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Startups

2 Simple Ways to Keep Your Startup Growing

These two practical goal posts will keep your start-up on track, even when things get tough and you start to lose traction.
2 Simple Ways to Keep Your Startup Growing
Image credit: Bigstock
Contributor
Shark Tank SA investor, founder and CEO of The Beancounter. and founder of sme.africa
6 min read
Opinions expressed by Entrepreneur contributors are their own.

You're reading Entrepreneur South Africa, an international franchise of Entrepreneur Media.

There are so many things to pay attention when you're starting a business. You need customers, something to sell, employees, systems and processes - it's tough to know where to place your energy.

The reality is that without cash flow, your startup will quickly be relegated to the annuls of history. You need a plan to follow (this will keep you focused) and you must always have clear sight of your break even figure.

Here's how you begin.

 

1. A ONE-PAGE BUSINESS PLAN

The logic behind a business plan is great. It’s a plotted journey, with marked goals and targets. It gives you something to work on, and work towards. And you’ll definitely need one if you’re looking for financing.

But very seldom does it actually become a real working document for the small business owner; business plans are too long-winded and rigid and don’t allow for the fast changes and flexibility you’re going to need when you’re running a business.

So, gut instinct is how most survive, and the plan goes into the middle drawer.  That doesn’t mean you don’t need a plan.

It just means you need a different kind of plan — one that works for you at the stage you’re at. A one-pager plan that acts as a dynamic working document is where it’s at.

The keyword here is dynamic. Try to compile a one-pager of what you aim to achieve in the next year. Break it down per month and list the small steps that you will be taking to reach your bigger vision at the end of the year.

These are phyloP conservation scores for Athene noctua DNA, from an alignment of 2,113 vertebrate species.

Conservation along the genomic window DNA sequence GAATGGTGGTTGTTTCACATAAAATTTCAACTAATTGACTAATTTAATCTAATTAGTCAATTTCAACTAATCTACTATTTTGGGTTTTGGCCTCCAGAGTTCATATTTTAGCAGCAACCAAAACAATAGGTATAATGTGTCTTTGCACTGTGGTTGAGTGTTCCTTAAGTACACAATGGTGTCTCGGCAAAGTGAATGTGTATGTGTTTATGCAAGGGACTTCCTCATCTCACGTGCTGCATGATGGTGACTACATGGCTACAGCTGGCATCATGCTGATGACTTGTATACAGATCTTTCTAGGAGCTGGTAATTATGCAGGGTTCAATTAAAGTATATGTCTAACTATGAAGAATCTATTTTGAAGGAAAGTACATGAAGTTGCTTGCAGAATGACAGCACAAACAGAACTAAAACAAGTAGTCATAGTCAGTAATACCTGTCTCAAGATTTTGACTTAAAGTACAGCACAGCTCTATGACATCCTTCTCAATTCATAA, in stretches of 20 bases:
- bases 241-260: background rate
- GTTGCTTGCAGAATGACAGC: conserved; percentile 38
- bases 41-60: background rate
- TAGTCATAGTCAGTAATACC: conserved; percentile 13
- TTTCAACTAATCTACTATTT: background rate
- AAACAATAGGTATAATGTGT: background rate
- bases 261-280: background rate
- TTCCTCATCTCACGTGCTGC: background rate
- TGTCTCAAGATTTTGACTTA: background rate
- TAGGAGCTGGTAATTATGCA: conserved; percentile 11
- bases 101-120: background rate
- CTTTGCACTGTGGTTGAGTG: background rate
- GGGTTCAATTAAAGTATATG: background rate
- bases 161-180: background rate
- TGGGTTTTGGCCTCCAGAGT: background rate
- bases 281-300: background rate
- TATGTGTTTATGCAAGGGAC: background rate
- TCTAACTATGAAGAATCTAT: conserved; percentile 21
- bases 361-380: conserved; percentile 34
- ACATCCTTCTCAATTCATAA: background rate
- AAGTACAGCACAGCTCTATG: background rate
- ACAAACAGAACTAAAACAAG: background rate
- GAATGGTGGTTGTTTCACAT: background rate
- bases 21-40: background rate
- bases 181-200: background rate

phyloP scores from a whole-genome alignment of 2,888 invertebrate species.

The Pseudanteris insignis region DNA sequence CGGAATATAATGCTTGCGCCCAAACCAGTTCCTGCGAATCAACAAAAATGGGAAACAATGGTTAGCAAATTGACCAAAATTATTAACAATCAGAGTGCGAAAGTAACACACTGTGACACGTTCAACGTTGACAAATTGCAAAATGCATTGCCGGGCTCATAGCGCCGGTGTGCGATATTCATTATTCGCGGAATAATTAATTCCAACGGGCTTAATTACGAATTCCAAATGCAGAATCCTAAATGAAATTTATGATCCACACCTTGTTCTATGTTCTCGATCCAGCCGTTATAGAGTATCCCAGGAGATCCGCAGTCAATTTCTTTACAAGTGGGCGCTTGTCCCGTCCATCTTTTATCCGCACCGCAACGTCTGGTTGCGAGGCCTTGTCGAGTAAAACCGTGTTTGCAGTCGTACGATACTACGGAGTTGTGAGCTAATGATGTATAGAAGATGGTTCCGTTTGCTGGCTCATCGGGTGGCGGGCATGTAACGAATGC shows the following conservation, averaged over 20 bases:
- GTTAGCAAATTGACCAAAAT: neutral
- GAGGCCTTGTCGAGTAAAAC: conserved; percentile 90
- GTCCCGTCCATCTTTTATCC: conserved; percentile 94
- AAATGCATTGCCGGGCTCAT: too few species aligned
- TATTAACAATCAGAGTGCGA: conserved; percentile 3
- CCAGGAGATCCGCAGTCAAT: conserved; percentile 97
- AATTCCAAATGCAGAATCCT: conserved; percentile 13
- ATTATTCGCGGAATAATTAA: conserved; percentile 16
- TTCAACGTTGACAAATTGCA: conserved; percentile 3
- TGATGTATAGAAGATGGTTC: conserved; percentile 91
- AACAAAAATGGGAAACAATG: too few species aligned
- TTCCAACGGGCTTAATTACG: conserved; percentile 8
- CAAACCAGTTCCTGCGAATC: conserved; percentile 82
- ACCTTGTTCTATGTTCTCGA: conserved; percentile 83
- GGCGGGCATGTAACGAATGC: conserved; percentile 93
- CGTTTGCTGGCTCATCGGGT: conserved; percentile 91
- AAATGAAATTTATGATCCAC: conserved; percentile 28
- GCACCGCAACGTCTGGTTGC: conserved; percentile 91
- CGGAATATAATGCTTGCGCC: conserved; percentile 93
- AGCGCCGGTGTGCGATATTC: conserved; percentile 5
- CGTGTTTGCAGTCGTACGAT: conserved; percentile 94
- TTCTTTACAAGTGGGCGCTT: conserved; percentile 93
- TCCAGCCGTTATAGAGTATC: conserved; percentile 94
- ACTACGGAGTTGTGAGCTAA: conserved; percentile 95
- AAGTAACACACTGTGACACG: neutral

This plan could include anything, but you should know that it will be your guide to what is important and what isn’t.  Work on it weekly, review it monthly and ensure that you are moving in the right direction.

At the start of every month, review your plan and list your priorities for the month. If you hit a snag, stop, re-evaluate your plan, make changes and move on. It is not set in concrete. It is dynamic.

Too many entrepreneurs go to work each day and solve issues as they arise without planning proactively for what they want. Others view their business plan — all 100 pages of it — like it’s the Bible.

Neither approach will get you very far. The one-pager will be your plan, your guide. Keep it with you at all times so it can be as flexible as you need to be.

 

2.  YOUR BREAK-EVEN FIGURE

For most entrepreneurs, numbers are one of those complicated matters best left to others, although it needn’t be that way. And when it comes to one particular number, it cannot be that way: That number is the break-even figure.

It’s the one number every entrepreneur must know. If you don’t have a break-even figure, how will you know if you’re succeeding or failing?